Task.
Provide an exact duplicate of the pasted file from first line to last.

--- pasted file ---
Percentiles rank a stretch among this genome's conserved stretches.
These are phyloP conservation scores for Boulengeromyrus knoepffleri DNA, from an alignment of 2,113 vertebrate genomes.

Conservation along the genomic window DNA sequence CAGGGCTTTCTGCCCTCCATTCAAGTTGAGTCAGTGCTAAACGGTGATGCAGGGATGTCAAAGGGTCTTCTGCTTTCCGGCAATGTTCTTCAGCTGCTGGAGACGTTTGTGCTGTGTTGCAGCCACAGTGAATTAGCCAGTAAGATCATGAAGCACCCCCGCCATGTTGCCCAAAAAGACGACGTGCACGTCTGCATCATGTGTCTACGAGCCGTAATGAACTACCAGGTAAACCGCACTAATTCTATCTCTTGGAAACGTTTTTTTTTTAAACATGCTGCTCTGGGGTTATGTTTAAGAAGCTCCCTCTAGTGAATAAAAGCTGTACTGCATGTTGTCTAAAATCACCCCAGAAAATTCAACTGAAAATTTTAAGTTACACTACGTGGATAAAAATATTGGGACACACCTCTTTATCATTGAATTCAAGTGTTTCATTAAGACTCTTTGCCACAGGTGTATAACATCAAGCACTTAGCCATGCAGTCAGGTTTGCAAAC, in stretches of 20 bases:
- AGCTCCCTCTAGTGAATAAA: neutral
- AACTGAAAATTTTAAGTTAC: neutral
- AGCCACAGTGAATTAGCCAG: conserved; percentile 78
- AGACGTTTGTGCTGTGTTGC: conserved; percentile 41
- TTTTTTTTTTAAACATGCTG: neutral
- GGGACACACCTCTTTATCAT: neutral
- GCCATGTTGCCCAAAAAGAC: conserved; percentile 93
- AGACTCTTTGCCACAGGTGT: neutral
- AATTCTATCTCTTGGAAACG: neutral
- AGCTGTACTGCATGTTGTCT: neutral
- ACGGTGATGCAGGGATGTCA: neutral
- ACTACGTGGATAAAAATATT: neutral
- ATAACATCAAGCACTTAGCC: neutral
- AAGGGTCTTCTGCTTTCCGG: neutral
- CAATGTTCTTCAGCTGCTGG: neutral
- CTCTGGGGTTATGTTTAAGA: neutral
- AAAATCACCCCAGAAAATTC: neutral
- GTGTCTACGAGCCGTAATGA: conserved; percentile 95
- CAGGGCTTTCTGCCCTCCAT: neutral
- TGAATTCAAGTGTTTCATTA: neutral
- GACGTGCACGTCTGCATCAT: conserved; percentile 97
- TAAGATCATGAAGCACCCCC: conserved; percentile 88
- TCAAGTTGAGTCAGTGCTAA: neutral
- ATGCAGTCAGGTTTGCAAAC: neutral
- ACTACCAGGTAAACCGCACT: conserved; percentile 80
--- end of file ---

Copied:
Percentiles rank a stretch among this genome's conserved stretches.
These are phyloP conservation scores for Boulengeromyrus knoepffleri DNA, from an alignment of 2,113 vertebrate genomes.

Conservation along the genomic window DNA sequence CAGGGCTTTCTGCCCTCCATTCAAGTTGAGTCAGTGCTAAACGGTGATGCAGGGATGTCAAAGGGTCTTCTGCTTTCCGGCAATGTTCTTCAGCTGCTGGAGACGTTTGTGCTGTGTTGCAGCCACAGTGAATTAGCCAGTAAGATCATGAAGCACCCCCGCCATGTTGCCCAAAAAGACGACGTGCACGTCTGCATCATGTGTCTACGAGCCGTAATGAACTACCAGGTAAACCGCACTAATTCTATCTCTTGGAAACGTTTTTTTTTTAAACATGCTGCTCTGGGGTTATGTTTAAGAAGCTCCCTCTAGTGAATAAAAGCTGTACTGCATGTTGTCTAAAATCACCCCAGAAAATTCAACTGAAAATTTTAAGTTACACTACGTGGATAAAAATATTGGGACACACCTCTTTATCATTGAATTCAAGTGTTTCATTAAGACTCTTTGCCACAGGTGTATAACATCAAGCACTTAGCCATGCAGTCAGGTTTGCAAAC, in stretches of 20 bases:
- AGCTCCCTCTAGTGAATAAA: neutral
- AACTGAAAATTTTAAGTTAC: neutral
- AGCCACAGTGAATTAGCCAG: conserved; percentile 78
- AGACGTTTGTGCTGTGTTGC: conserved; percentile 41
- TTTTTTTTTTAAACATGCTG: neutral
- GGGACACACCTCTTTATCAT: neutral
- GCCATGTTGCCCAAAAAGAC: conserved; percentile 93
- AGACTCTTTGCCACAGGTGT: neutral
- AATTCTATCTCTTGGAAACG: neutral
- AGCTGTACTGCATGTTGTCT: neutral
- ACGGTGATGCAGGGATGTCA: neutral
- ACTACGTGGATAAAAATATT: neutral
- ATAACATCAAGCACTTAGCC: neutral
- AAGGGTCTTCTGCTTTCCGG: neutral
- CAATGTTCTTCAGCTGCTGG: neutral
- CTCTGGGGTTATGTTTAAGA: neutral
- AAAATCACCCCAGAAAATTC: neutral
- GTGTCTACGAGCCGTAATGA: conserved; percentile 95
- CAGGGCTTTCTGCCCTCCAT: neutral
- TGAATTCAAGTGTTTCATTA: neutral
- GACGTGCACGTCTGCATCAT: conserved; percentile 97
- TAAGATCATGAAGCACCCCC: conserved; percentile 88
- TCAAGTTGAGTCAGTGCTAA: neutral
- ATGCAGTCAGGTTTGCAAAC: neutral
- ACTACCAGGTAAACCGCACT: conserved; percentile 80